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Vernal keratoconjuctivitis in children resistant to usual topical treatment: is topical cyclosporin 0.05% an effective choice?

Poster Details

First Author: O.Gkorou GREECE

Co Author(s):    E. Koulali   M. Banteka   P. Kalouda   G. Sakkias     

Abstract Details

Purpose:

Vernal keratoconjuctivitis (VKC) is a recurrent bilateral disorder in which both IgE- and cell-mediated immune mechanisms play important roles. It primarily affects boys and onset is from about the age of 5 years onwards. Its management often requires intensive and prolonged treatment. Our purpose is to report the efficacy of topical cyclosporine A 0.05% (Restasis) in 3 cases of children with VKC resistant to antihistamines/mast cell stabilizers and steroids topical therapy

Setting:

Department of Ophthalmology, ‘’Hippokrateion’’ General Hospital of Thessaloniki, Thessaloniki, Greece

Methods:

1 boy and 2 girls, 7-9 years old, presented to the outpatient clinic of our hospital due to symptoms of intense itching and photophobia in both eyes, discharge, tearing, a foreign body sensation, burning and increased blinking, accompanied with head tilted downwards and therefore serious social impact in school. The symptoms were persistent for four months after continuous topical antihistamines/mast cell stabilizers and steroids therapy. There was not any past ocular and medical history. The ocular examination revealed conjuctival hyperemia, papillary hypertrophy, superior punctuate epithelial corneal erosions, subepithelial corneal scars and Trantas dots.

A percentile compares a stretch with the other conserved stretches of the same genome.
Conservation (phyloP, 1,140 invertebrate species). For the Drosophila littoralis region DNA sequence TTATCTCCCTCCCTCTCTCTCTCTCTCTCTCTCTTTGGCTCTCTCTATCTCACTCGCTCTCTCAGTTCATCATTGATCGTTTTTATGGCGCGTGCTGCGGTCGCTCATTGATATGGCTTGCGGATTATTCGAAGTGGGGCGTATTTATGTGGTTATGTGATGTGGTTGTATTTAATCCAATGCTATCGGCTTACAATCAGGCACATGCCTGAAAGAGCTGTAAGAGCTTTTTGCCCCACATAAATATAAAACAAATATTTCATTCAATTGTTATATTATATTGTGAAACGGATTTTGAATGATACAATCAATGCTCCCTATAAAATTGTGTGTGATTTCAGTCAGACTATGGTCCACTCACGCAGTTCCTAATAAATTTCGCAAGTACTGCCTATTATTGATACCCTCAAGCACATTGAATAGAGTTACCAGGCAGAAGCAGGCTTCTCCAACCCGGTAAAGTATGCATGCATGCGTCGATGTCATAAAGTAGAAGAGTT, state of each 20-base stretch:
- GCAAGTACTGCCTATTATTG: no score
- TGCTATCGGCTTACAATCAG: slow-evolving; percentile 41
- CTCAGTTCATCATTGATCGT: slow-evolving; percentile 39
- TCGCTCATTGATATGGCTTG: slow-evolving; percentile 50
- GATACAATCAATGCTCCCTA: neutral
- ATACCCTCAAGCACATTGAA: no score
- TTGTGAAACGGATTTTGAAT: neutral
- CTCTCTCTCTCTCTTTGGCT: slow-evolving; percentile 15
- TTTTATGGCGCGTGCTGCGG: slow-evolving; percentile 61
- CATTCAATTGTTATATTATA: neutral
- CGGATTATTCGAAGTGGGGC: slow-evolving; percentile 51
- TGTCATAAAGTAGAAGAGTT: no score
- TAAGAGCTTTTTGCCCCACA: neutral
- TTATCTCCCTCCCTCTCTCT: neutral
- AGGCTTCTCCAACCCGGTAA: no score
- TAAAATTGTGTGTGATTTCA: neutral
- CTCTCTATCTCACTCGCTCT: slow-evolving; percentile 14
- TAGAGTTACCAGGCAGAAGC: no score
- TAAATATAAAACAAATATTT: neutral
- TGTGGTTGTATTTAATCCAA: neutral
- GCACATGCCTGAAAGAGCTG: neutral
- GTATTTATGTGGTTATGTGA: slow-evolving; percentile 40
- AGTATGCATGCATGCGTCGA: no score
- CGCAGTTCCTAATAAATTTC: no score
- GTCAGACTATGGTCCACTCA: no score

Results:

Each patient received topical cyclosporine A four times daily in addition to artificial tear ointment and chromoglycate eye drops four times daily and dexamethasone eye drops three times daily .Within the first 15 days, an impressive decrease in both signs and symptoms was noticed and no significant side effects were observed. The head tilt had disappeared .The dosage of the steroids decreased to two times daily, the rest of the therapy remained the same and weekly monitoring was suggested.

Conclusions:

These cases suggest that topical cyclosporine therapy, as a combination therapy with topical steroids in children with severe disease not responding to antihistamines/mast cell stabilizers and steroids topical therapy,is a very promising treatment option for controlling the symptoms and signs of VKC in children and should always be considered in such cases. FINANCIAL DISCLOUSRE: NONE

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